How long do negative items stay on my credit report?
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Most people don't realize how many time limits there are for negative items on a credit report. There are federal laws regulating credit reports, but there are also agreements among the three major credit bureaus that they'll report certain items for shorter periods of time. This article explains how long different types of derogatory marks can stay on your credit report as well as how to get both accurate and inaccurate items off your credit report.
Written by Attorney John Coble.
Updated August 12, 2021
If you have derogatory marks on your credit report, you might be able to remove them. If the marks are inaccurate, you can send a dispute letter. By law, credit bureaus have to remove inaccurate items. If the derogatory marks are accurate, it's less likely you'll be able to remove them, but it may be worth trying.
This article explains how long different types of derogatory marks can stay on your credit report. It also discusses how to get both accurate and inaccurate items off your credit report.
Time Limits for Different Derogatory Items on Credit Reports
The Fair Credit Reporting Act (FCRA) is the federal law regulating credit reports. The FCRA has several time limits for how long a derogatory mark can remain on your credit report. Collection accounts are accounts placed with the original creditor's collection department, assigned to a collection agency, or sold to a debt buyer. The creditors are credit card companies, student loan companies, mortgage companies, and other personal lenders.
Missed payments, late payments, repossessions, and foreclosures can remain on your credit report for seven years. Hard inquiries can stay on your report for two years. By law, bankruptcies, whether under Chapter 7 bankruptcy or Chapter 13 can remain on your credit history for 10 years from the filing date. But, all three of the major credit bureaus— Equifax, Experian, and TransUnion—only report Chapter 13 bankruptcies for seven years. The credit bureaus can change this exception for Chapter 13 bankruptcies at their whim, but you can take comfort that they have followed this rule for the past several years.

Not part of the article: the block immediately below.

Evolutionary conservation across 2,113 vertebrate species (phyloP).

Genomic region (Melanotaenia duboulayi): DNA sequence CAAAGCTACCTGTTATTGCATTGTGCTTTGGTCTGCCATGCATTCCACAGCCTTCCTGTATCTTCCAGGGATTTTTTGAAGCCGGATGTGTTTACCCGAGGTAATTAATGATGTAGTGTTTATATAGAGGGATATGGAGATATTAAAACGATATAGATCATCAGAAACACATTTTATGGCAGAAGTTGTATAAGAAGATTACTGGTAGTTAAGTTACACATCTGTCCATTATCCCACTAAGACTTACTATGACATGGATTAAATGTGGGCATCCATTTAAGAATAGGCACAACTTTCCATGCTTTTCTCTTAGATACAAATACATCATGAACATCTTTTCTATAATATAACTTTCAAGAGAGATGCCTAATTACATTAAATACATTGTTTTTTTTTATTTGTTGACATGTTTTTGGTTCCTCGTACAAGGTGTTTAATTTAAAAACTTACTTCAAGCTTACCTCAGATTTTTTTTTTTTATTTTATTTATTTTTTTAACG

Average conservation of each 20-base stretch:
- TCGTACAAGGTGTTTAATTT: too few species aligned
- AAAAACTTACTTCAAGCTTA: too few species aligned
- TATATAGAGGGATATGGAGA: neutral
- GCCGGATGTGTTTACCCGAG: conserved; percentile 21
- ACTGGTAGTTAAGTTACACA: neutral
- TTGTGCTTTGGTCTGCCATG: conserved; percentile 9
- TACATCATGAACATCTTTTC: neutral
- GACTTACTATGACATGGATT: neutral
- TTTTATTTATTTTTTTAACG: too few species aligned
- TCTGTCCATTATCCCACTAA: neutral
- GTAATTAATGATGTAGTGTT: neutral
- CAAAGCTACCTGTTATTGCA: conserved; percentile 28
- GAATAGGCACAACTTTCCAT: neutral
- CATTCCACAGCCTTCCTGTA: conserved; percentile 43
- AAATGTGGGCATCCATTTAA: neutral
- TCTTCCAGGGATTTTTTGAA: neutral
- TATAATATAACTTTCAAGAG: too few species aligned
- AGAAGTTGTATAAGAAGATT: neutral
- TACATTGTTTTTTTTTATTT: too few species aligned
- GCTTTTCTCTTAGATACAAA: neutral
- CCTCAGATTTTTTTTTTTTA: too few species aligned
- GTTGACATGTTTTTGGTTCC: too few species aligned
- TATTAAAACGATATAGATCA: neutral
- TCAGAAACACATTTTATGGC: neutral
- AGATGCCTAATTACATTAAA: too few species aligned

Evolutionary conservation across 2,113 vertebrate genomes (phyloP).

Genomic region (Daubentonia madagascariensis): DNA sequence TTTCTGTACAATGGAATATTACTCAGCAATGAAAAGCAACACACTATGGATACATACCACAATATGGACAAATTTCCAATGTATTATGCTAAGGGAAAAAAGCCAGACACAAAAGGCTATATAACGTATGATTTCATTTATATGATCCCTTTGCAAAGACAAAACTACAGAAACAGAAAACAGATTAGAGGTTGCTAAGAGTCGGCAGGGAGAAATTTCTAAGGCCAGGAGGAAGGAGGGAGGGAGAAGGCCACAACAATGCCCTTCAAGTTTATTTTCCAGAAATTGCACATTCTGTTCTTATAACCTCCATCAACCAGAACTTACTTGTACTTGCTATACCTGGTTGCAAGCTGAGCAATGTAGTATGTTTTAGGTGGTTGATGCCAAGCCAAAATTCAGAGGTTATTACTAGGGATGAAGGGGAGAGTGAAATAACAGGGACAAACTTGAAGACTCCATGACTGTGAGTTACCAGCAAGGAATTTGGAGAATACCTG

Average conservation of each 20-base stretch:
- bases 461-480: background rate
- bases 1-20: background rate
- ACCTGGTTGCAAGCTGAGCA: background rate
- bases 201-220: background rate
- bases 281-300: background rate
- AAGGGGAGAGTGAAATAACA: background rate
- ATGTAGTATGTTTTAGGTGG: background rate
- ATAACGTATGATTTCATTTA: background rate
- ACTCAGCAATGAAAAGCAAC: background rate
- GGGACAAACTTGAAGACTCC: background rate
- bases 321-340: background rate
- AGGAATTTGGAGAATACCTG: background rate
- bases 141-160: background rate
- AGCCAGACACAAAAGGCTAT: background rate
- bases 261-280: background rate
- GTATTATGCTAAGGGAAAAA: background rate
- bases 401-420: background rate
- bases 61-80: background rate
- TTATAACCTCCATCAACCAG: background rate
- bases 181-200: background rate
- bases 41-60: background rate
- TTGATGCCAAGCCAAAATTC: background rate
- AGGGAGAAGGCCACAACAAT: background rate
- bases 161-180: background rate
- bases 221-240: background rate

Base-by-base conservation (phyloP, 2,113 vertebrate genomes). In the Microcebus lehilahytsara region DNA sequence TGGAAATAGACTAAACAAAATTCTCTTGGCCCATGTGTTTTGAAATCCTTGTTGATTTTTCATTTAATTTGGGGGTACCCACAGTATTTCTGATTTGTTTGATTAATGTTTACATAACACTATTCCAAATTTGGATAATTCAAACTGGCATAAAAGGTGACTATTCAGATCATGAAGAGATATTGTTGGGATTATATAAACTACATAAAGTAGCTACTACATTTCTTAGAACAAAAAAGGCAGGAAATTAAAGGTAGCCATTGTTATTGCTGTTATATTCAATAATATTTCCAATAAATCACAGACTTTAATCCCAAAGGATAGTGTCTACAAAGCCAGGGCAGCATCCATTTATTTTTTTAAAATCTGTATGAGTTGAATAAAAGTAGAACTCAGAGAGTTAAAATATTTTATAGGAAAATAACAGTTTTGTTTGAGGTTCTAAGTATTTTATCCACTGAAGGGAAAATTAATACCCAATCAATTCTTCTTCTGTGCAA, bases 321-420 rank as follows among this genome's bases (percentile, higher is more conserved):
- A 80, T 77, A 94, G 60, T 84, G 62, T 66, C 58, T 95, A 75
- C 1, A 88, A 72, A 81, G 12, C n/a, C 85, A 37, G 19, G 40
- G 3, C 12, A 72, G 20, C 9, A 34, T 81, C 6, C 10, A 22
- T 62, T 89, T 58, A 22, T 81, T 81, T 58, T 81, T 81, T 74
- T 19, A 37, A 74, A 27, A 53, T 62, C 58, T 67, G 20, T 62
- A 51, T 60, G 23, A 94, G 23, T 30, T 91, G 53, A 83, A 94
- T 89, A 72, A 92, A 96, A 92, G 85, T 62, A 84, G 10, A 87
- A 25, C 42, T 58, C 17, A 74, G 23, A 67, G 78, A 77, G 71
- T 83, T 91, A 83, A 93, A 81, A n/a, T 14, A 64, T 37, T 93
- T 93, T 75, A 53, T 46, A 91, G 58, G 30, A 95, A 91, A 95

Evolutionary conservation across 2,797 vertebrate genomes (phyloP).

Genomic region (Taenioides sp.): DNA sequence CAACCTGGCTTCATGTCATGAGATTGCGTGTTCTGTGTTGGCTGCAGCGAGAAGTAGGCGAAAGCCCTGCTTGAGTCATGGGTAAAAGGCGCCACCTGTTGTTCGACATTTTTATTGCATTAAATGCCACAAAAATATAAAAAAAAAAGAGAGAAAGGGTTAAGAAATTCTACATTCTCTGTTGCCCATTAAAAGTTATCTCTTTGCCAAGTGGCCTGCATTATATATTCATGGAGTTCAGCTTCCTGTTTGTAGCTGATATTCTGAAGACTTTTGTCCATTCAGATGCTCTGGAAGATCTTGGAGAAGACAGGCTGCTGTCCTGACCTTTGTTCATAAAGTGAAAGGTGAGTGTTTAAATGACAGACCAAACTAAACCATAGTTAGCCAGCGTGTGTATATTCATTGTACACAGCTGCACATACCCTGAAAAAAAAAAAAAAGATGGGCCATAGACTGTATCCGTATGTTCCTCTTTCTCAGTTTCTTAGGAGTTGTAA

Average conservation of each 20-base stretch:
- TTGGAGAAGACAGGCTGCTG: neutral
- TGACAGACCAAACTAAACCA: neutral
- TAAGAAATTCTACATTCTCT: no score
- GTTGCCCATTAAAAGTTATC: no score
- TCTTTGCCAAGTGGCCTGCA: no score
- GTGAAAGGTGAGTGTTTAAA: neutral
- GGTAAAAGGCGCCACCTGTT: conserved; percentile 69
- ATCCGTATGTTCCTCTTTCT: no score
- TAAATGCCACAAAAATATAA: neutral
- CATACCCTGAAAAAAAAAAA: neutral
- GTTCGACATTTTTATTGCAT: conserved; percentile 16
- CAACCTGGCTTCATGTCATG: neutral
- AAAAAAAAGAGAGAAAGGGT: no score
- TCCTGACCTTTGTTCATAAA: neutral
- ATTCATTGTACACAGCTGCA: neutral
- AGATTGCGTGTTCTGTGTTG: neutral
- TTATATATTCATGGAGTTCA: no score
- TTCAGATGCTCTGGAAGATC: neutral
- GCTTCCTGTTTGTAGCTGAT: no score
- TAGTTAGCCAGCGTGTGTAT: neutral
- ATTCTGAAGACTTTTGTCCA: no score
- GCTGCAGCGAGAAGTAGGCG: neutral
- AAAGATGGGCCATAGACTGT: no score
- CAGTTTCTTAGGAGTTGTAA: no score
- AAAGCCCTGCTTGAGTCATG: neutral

The FCRA allows charge-off debts in collection accounts to stay on your credit report for up to seven years plus 180 days (about 7.5 years). Yet, the collection account can only remain on your credit report for seven years. Is this a contradiction? No. The debt can be on the payment history as a delinquency for the lesser of the time before it's transferred to collections or 180 days. After that, it can stay on your credit report as a collection account for seven years.
What happens if the debt remains with one debt buyer for three years and then it's sold to a second debt buyer? The second debt buyer can only report the collection account for four more years. The time doesn't start over just because there's a new debt collector. It doesn't matter if it's assigned to a new collection agency, the seven years don’t start over and there are no new 180 days.
Time Limits for Liens and Judgments
The first thing to know about liens and judgments is the three major credit reporting agencies have adopted the National Consumer Assistance Plan. This plan has strict requirements for public records items on credit reports. At the time of this writing, bankruptcy is the only public records item that meets these strict requirements.
Most items on your credit report are provided by the original lenders, collection agencies, and debt buyers. These entities are called the "furnishers." Some credit report items come from public record searches by the credit bureaus. Bankruptcies, for example, are public record. And, civil judgments and tax liens are recorded in county recording offices across the nation. The credit bureaus have decided to stop searching these local records offices but this could change at any time. For this reason, it's important to understand the law.